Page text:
Sheats Apartments | Los Angeles Conservancy
Photo courtesy Architectural Resources Group

Sheats Apartments

With its fluid curves bending out above the street and a mature tree jutting upward from the central courtyard the Sheats Apartments building (also known as L’Horizon or, more informally, The Treehouse) stands out from the UCLA student housing that makes up its immediate Westwood surroundings.

Completed in 1949, the building was designed by master architect John Lautner for owners Helen Taylor Sheats, an artist who had input into the design, and Paul Henry Sheats.

It was intended from the beginning to be occupied by students, and it has been for the bulk of its lifespan. The Mid-Century Modern-style building contains eight units, each completely separated from the others and possessed of its own terrace, deck, and outdoor garden space.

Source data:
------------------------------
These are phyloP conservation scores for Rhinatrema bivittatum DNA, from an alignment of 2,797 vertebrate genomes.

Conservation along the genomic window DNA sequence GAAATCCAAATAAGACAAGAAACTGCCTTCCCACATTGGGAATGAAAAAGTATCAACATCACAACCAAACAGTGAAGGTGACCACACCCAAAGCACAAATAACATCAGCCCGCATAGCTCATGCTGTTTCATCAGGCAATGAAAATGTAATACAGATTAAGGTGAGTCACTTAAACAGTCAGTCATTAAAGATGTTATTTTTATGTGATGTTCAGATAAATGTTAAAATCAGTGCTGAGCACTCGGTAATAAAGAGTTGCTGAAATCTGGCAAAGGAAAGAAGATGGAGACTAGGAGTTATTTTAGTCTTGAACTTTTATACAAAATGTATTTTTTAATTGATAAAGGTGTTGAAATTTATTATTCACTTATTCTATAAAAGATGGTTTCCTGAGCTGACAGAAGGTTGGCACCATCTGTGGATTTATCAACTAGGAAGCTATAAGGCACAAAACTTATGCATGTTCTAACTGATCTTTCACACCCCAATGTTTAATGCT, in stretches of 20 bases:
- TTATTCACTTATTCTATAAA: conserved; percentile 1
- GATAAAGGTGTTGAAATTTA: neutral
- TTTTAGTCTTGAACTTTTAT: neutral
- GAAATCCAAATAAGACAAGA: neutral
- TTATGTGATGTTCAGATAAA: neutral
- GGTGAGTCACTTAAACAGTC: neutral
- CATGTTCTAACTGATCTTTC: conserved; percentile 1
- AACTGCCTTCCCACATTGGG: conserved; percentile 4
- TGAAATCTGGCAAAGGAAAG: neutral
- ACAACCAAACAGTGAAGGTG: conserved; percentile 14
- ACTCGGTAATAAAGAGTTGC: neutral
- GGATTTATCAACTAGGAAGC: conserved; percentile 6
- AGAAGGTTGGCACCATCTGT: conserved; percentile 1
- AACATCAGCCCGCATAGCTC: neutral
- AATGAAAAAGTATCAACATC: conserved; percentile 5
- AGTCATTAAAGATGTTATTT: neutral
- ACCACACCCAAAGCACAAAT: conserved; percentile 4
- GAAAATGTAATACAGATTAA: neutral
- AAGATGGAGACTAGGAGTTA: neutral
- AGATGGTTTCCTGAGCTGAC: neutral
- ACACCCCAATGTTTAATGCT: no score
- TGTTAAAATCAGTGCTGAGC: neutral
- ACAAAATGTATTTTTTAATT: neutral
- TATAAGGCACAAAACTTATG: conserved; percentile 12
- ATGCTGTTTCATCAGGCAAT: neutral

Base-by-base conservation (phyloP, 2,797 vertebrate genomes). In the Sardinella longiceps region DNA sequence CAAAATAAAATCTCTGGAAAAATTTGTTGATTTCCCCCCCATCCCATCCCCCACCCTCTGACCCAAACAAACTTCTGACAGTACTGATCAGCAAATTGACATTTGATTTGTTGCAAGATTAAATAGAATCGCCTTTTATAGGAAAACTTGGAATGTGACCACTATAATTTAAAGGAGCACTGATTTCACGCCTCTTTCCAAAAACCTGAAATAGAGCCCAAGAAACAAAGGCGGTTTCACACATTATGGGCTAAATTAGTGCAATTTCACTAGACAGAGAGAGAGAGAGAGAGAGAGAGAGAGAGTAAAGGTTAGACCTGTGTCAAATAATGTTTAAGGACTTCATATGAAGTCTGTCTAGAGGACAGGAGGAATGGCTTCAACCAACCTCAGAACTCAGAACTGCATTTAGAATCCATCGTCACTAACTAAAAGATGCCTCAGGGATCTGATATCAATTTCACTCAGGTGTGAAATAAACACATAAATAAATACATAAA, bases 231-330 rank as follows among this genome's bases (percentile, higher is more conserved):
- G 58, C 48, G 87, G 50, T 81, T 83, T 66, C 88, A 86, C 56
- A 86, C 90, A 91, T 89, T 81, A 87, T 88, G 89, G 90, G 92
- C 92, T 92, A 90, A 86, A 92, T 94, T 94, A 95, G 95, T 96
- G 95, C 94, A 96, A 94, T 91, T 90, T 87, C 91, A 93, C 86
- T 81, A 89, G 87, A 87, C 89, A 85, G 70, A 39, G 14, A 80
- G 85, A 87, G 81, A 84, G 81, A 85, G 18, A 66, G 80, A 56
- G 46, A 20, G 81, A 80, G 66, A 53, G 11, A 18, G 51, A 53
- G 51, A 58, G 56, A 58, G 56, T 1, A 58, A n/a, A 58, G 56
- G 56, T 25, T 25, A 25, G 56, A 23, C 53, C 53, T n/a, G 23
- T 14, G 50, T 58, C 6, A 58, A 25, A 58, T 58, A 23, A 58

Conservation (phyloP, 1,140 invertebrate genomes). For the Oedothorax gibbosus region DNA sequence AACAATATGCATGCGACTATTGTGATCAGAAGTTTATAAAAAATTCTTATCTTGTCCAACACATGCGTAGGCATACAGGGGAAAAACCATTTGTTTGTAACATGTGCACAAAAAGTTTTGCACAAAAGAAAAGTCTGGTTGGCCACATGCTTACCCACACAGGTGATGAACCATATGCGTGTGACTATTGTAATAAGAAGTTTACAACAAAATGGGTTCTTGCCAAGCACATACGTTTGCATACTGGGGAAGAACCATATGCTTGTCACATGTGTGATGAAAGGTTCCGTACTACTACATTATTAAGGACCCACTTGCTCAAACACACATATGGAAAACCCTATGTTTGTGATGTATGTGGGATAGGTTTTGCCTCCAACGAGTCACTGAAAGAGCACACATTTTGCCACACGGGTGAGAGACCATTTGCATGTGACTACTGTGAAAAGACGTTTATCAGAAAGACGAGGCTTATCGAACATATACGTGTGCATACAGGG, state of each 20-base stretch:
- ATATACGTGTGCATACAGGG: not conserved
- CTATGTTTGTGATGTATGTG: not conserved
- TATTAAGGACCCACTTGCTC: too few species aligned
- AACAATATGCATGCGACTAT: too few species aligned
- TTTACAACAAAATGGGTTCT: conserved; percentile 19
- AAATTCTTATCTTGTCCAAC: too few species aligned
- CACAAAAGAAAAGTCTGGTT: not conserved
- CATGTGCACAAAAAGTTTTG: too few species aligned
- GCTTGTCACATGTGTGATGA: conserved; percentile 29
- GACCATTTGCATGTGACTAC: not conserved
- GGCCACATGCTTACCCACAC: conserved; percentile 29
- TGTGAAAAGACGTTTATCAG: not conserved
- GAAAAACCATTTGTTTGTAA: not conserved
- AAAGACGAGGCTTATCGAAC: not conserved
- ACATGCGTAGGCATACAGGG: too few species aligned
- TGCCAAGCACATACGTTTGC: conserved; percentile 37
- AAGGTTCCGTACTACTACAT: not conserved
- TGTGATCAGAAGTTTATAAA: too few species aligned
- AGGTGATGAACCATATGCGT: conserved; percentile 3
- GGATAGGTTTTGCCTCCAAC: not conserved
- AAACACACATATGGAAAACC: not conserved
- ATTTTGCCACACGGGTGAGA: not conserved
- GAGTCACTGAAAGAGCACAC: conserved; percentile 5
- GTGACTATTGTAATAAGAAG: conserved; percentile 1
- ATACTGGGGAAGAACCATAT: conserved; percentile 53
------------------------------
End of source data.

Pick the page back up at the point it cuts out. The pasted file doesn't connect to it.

The front façade is dominated by a massive stucco canopy separating parking from the units above, with a central stairway leading up and into the hillside complex through a narrow slot and into the landscaped central courtyard. Asymmetrically arranged shapes, from circular volumes to long, flat planes, step up the hill and around each other to form a strangely harmonious, abstractly futuristic, and truly organic-feeling whole. The building seems to undulate around the courtyard, with cantilevered roofs offering shade and complicating the whole design in a wonderful way.

The Sheats Apartments are an outstanding example of Lautner’s mastery of organic form and function—envy the lucky students who get to call it home!

Hollywood Riviera
Photo courtesy Architectural Resources Group

Hollywood Riviera

While the courtyard apartment is very common building in Southern California, in regard to style and integrity few compare to the Hollywood Riviera.
Photo by Adrian Scott Fine/L.A. Conservancy

Pan-Pacific Fisheries Cannery

The Pan-Pacific Fisheries Cannery was the most modern, state-of-the-art facility on Terminal Island, today a highly rare, intact site that exemplifies the postwar expansion of canneries in the Fish Harbor area.